Dictionary.com
definitions
  • synonyms

clue

[kloo]
See more synonyms on Thesaurus.com
noun
  1. anything that serves to guide or direct in the solution of a problem, mystery, etc.
  2. clew(defs 1–4, 6, 12).
verb (used with object), clued, clu·ing.
  1. to direct or point out by a clue.
  2. clew(def 7).
Verb Phrases
  1. clue in,
    1. to provide with useful or reliable information: Clue us in on how these forms are to be filled out.
    2. to make familiar or aware: Has she been clued in about the rules of this office?

Origin of clue

variant spelling of clew

Synonyms

See more synonyms on Thesaurus.com
1. sign, hint, trace, evidence, mark, key.
Dictionary.com Unabridged Based on the Random House Unabridged Dictionary, © Random House, Inc. 2018

Examples from the Web for clue

Contemporary Examples

Historical Examples

  • Here, perchance, may be found a clue in symbol to the family strife.

    The Spenders

    Harry Leon Wilson

  • His last letter gives no clue to the track he intended to pursue.

  • I think I have a clue by which his address may be ascertained.

    Life in London

    Edwin Hodder

  • Perhaps, in that characteristic might be found a clue to the chief fault in his nature.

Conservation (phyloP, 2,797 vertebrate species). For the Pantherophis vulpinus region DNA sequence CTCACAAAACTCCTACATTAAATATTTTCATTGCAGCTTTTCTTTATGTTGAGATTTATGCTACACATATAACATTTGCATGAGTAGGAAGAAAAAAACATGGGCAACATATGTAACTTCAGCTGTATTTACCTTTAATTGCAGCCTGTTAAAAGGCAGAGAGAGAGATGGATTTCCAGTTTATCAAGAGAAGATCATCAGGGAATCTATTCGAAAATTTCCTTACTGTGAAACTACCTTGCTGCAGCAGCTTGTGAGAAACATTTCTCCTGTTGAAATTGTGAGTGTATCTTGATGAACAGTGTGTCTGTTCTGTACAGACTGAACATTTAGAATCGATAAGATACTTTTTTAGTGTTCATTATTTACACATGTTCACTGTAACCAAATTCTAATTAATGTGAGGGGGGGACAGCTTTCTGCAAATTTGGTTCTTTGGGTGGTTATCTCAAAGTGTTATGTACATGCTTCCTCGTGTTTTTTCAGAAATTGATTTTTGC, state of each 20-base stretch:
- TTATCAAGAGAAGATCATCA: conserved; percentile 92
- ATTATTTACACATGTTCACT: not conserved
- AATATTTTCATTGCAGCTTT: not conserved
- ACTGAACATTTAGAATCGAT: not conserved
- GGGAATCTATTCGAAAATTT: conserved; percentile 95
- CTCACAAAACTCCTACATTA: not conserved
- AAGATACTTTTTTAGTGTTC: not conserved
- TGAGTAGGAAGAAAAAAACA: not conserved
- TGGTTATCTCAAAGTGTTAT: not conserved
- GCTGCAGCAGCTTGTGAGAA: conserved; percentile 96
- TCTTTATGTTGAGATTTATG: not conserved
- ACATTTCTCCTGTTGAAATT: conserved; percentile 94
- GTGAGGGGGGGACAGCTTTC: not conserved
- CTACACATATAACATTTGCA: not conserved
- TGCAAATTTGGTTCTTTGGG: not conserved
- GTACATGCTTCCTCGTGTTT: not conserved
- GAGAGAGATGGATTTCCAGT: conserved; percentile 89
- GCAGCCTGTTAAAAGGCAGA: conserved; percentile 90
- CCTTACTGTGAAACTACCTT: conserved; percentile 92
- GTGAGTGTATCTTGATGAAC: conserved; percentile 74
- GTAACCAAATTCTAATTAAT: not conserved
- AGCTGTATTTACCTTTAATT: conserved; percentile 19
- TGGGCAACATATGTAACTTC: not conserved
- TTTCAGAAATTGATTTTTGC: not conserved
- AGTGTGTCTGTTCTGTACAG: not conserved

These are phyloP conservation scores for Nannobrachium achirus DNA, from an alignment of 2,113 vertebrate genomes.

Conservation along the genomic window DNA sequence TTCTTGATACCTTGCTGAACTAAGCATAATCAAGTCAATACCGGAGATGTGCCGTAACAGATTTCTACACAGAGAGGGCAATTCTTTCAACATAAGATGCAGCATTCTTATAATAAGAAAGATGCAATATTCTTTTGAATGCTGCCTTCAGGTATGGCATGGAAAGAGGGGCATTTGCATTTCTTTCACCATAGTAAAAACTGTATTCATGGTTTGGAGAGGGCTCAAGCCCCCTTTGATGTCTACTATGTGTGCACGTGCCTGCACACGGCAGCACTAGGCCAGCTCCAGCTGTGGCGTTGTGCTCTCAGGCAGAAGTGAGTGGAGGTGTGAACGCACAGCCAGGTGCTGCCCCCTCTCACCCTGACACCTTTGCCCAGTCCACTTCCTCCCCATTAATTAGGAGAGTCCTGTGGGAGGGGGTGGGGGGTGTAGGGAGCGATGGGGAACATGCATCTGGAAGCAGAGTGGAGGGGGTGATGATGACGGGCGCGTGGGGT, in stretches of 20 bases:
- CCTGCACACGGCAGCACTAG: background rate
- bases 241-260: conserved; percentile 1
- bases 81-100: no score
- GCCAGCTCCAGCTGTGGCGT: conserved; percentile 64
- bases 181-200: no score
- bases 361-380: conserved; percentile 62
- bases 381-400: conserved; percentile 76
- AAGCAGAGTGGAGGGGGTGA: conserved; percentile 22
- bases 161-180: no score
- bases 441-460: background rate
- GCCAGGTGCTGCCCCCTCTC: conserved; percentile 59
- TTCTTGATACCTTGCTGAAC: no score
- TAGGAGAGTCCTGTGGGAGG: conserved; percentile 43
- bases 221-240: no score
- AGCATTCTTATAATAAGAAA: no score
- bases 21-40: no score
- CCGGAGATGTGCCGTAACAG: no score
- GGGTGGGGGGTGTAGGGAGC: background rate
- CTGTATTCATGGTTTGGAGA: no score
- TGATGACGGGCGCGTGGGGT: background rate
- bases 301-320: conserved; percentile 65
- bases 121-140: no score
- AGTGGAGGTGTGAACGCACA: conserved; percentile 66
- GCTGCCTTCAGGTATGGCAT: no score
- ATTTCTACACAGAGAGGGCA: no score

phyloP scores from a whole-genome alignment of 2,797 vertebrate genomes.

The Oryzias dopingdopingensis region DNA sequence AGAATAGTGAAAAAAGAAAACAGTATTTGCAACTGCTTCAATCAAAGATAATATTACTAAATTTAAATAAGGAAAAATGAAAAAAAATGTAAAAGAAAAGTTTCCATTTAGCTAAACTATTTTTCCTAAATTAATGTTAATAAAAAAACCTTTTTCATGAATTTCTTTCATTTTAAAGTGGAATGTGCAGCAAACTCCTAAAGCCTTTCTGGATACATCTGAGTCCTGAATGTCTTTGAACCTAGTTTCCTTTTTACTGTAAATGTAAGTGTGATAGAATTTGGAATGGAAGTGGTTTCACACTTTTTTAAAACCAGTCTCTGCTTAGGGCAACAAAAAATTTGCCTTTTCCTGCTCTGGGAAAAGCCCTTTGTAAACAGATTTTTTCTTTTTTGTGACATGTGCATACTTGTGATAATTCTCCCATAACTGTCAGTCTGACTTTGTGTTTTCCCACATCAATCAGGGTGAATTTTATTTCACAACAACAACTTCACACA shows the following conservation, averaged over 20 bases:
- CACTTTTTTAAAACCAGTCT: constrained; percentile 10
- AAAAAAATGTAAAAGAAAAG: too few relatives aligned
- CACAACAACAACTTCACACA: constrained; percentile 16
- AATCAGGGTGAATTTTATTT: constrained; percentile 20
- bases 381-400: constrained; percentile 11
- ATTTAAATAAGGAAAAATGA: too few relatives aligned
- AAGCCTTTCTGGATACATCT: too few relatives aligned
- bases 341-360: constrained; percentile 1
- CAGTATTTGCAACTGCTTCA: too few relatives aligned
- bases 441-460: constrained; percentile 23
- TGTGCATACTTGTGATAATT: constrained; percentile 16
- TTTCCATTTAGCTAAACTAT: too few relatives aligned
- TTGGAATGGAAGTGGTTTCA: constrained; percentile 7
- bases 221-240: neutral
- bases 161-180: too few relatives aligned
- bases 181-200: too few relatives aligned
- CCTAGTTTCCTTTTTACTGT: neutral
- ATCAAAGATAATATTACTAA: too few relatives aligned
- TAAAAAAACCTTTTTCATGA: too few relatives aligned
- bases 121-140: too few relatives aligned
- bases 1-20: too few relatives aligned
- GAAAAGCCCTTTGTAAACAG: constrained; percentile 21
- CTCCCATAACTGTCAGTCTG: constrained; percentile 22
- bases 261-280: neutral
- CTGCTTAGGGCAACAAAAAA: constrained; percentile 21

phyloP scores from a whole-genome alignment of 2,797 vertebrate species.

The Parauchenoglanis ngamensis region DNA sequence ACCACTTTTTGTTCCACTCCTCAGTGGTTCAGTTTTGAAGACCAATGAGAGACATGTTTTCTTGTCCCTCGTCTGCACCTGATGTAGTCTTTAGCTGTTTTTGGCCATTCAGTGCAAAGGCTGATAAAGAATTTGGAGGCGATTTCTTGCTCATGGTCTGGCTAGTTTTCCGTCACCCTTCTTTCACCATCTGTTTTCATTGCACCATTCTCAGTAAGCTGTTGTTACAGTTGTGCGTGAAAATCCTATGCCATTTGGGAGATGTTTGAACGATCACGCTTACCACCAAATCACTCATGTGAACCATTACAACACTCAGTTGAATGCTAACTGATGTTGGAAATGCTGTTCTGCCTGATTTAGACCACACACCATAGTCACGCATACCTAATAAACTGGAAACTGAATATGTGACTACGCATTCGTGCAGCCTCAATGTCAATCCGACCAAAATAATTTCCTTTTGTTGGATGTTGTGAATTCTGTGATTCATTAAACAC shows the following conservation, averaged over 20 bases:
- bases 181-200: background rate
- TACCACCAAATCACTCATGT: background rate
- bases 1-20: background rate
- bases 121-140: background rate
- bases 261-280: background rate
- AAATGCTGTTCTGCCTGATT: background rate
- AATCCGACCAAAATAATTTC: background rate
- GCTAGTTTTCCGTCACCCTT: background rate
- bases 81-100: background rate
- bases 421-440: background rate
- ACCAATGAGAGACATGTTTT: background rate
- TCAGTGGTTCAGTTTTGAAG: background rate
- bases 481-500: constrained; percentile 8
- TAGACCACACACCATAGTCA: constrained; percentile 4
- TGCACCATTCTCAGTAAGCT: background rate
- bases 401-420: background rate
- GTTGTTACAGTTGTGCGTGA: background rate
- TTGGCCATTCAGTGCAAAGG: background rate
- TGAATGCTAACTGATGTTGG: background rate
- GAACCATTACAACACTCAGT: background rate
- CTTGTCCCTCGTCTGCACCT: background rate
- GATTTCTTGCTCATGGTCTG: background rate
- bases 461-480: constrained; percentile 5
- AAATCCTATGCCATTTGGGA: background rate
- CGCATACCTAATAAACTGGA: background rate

Within the Law

    Marvin Dana

  • Nobody ever got any clue to the reason, if there was one, for this predilection of hers.


British Dictionary definitions for clue

clue

noun
  1. something that helps to solve a problem or unravel a mystery
  2. not to have a clue
    1. to be completely baffled
    2. to be completely ignorant or incompetent
verb clues, cluing or clued
  1. (tr; usually foll by in or up) to provide with helpful information
noun, verb
  1. a variant spelling of clew

Word Origin

C15: variant of clew
Collins English Dictionary - Complete & Unabridged 2012 Digital Edition © William Collins Sons & Co. Ltd. 1979, 1986 © HarperCollins Publishers 1998, 2000, 2003, 2005, 2006, 2007, 2009, 2012

Word Origin and History for clue

n.

1590s, spelling variant of clew "a ball of thread or yarn," in this sense with reference to the one Theseus used as a guide out of the Labyrinth. The purely figurative sense of "that which points the way" is from 1620s. As something which a bewildered person does not have, by 1948.

v.

"to inform someone of the important facts," usually with in, 1934, from clue (n.). Related: Clued; cluing. Earlier in now-obsolete sense of "follow or track by clues" (1660s). In nautical use, "to haul up (a sail) by means of the clue-lines," from clue (n.) in the "wound ball of yarn" sense.

Online Etymology Dictionary, © 2010 Douglas Harper